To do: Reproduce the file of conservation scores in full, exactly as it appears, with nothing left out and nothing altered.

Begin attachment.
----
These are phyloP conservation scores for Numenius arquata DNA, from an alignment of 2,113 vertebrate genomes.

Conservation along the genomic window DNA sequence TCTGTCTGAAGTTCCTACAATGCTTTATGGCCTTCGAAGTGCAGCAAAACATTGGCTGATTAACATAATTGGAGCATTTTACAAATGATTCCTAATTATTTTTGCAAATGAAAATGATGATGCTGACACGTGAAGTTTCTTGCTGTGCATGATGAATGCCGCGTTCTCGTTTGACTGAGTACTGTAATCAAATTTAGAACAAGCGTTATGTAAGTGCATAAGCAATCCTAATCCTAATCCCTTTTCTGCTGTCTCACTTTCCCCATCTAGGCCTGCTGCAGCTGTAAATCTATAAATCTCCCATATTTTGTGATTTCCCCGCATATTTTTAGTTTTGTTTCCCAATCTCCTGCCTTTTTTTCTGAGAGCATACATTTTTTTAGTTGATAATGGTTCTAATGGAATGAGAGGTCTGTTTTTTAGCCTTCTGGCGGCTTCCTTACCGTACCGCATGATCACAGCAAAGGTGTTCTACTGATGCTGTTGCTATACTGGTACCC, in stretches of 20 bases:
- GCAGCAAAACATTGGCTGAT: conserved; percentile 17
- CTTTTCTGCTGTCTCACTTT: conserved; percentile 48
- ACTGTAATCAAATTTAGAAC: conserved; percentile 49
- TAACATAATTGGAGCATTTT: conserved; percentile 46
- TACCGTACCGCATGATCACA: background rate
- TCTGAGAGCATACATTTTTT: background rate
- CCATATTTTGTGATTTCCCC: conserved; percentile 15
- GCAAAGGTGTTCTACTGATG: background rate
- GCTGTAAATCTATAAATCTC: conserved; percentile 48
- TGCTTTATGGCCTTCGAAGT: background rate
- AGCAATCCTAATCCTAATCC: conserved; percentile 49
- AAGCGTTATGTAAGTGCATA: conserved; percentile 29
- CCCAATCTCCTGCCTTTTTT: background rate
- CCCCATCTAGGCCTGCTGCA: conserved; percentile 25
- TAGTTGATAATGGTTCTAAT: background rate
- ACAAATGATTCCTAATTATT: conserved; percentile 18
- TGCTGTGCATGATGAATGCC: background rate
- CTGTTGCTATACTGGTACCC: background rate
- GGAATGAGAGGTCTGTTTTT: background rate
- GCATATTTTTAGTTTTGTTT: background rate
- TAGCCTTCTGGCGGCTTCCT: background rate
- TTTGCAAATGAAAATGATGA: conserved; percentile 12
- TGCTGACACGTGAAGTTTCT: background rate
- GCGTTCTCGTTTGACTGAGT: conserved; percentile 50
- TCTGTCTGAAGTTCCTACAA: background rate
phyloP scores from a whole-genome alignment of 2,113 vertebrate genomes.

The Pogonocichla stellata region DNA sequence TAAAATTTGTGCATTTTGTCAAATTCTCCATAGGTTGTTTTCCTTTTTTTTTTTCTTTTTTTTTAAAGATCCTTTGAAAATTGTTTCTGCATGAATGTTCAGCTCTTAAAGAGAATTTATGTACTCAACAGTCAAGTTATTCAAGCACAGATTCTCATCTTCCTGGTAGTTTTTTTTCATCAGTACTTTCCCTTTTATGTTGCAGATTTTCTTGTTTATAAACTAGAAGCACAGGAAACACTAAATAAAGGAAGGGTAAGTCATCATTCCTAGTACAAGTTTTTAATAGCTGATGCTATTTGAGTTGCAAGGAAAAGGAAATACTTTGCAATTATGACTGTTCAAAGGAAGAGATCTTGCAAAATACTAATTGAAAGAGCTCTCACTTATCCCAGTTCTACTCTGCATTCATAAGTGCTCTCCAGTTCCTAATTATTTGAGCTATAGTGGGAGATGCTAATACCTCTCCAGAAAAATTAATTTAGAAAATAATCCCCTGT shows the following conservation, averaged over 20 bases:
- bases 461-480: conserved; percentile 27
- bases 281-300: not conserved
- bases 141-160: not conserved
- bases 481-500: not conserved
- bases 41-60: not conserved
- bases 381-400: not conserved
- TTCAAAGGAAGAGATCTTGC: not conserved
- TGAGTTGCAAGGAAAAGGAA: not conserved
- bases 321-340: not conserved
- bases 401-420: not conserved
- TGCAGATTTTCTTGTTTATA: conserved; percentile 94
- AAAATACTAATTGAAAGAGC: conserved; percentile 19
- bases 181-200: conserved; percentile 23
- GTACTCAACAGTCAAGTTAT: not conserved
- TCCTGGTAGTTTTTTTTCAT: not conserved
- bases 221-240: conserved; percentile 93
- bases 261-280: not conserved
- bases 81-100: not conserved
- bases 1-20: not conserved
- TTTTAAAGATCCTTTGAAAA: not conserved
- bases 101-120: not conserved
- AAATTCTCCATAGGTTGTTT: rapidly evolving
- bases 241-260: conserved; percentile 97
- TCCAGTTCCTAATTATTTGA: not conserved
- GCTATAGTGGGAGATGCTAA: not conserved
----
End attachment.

These are phyloP conservation scores for Numenius arquata DNA, from an alignment of 2,113 vertebrate genomes.

Conservation along the genomic window DNA sequence TCTGTCTGAAGTTCCTACAATGCTTTATGGCCTTCGAAGTGCAGCAAAACATTGGCTGATTAACATAATTGGAGCATTTTACAAATGATTCCTAATTATTTTTGCAAATGAAAATGATGATGCTGACACGTGAAGTTTCTTGCTGTGCATGATGAATGCCGCGTTCTCGTTTGACTGAGTACTGTAATCAAATTTAGAACAAGCGTTATGTAAGTGCATAAGCAATCCTAATCCTAATCCCTTTTCTGCTGTCTCACTTTCCCCATCTAGGCCTGCTGCAGCTGTAAATCTATAAATCTCCCATATTTTGTGATTTCCCCGCATATTTTTAGTTTTGTTTCCCAATCTCCTGCCTTTTTTTCTGAGAGCATACATTTTTTTAGTTGATAATGGTTCTAATGGAATGAGAGGTCTGTTTTTTAGCCTTCTGGCGGCTTCCTTACCGTACCGCATGATCACAGCAAAGGTGTTCTACTGATGCTGTTGCTATACTGGTACCC, in stretches of 20 bases:
- GCAGCAAAACATTGGCTGAT: conserved; percentile 17
- CTTTTCTGCTGTCTCACTTT: conserved; percentile 48
- ACTGTAATCAAATTTAGAAC: conserved; percentile 49
- TAACATAATTGGAGCATTTT: conserved; percentile 46
- TACCGTACCGCATGATCACA: background rate
- TCTGAGAGCATACATTTTTT: background rate
- CCATATTTTGTGATTTCCCC: conserved; percentile 15
- GCAAAGGTGTTCTACTGATG: background rate
- GCTGTAAATCTATAAATCTC: conserved; percentile 48
- TGCTTTATGGCCTTCGAAGT: background rate
- AGCAATCCTAATCCTAATCC: conserved; percentile 49
- AAGCGTTATGTAAGTGCATA: conserved; percentile 29
- CCCAATCTCCTGCCTTTTTT: background rate
- CCCCATCTAGGCCTGCTGCA: conserved; percentile 25
- TAGTTGATAATGGTTCTAAT: background rate
- ACAAATGATTCCTAATTATT: conserved; percentile 18
- TGCTGTGCATGATGAATGCC: background rate
- CTGTTGCTATACTGGTACCC: background rate
- GGAATGAGAGGTCTGTTTTT: background rate
- GCATATTTTTAGTTTTGTTT: background rate
- TAGCCTTCTGGCGGCTTCCT: background rate
- TTTGCAAATGAAAATGATGA: conserved; percentile 12
- TGCTGACACGTGAAGTTTCT: background rate
- GCGTTCTCGTTTGACTGAGT: conserved; percentile 50
- TCTGTCTGAAGTTCCTACAA: background rate
phyloP scores from a whole-genome alignment of 2,113 vertebrate genomes.

The Pogonocichla stellata region DNA sequence TAAAATTTGTGCATTTTGTCAAATTCTCCATAGGTTGTTTTCCTTTTTTTTTTTCTTTTTTTTTAAAGATCCTTTGAAAATTGTTTCTGCATGAATGTTCAGCTCTTAAAGAGAATTTATGTACTCAACAGTCAAGTTATTCAAGCACAGATTCTCATCTTCCTGGTAGTTTTTTTTCATCAGTACTTTCCCTTTTATGTTGCAGATTTTCTTGTTTATAAACTAGAAGCACAGGAAACACTAAATAAAGGAAGGGTAAGTCATCATTCCTAGTACAAGTTTTTAATAGCTGATGCTATTTGAGTTGCAAGGAAAAGGAAATACTTTGCAATTATGACTGTTCAAAGGAAGAGATCTTGCAAAATACTAATTGAAAGAGCTCTCACTTATCCCAGTTCTACTCTGCATTCATAAGTGCTCTCCAGTTCCTAATTATTTGAGCTATAGTGGGAGATGCTAATACCTCTCCAGAAAAATTAATTTAGAAAATAATCCCCTGT shows the following conservation, averaged over 20 bases:
- bases 461-480: conserved; percentile 27
- bases 281-300: not conserved
- bases 141-160: not conserved
- bases 481-500: not conserved
- bases 41-60: not conserved
- bases 381-400: not conserved
- TTCAAAGGAAGAGATCTTGC: not conserved
- TGAGTTGCAAGGAAAAGGAA: not conserved
- bases 321-340: not conserved
- bases 401-420: not conserved
- TGCAGATTTTCTTGTTTATA: conserved; percentile 94
- AAAATACTAATTGAAAGAGC: conserved; percentile 19
- bases 181-200: conserved; percentile 23
- GTACTCAACAGTCAAGTTAT: not conserved
- TCCTGGTAGTTTTTTTTCAT: not conserved
- bases 221-240: conserved; percentile 93
- bases 261-280: not conserved
- bases 81-100: not conserved
- bases 1-20: not conserved
- TTTTAAAGATCCTTTGAAAA: not conserved
- bases 101-120: not conserved
- AAATTCTCCATAGGTTGTTT: rapidly evolving
- bases 241-260: conserved; percentile 97
- TCCAGTTCCTAATTATTTGA: not conserved
- GCTATAGTGGGAGATGCTAA: not conserved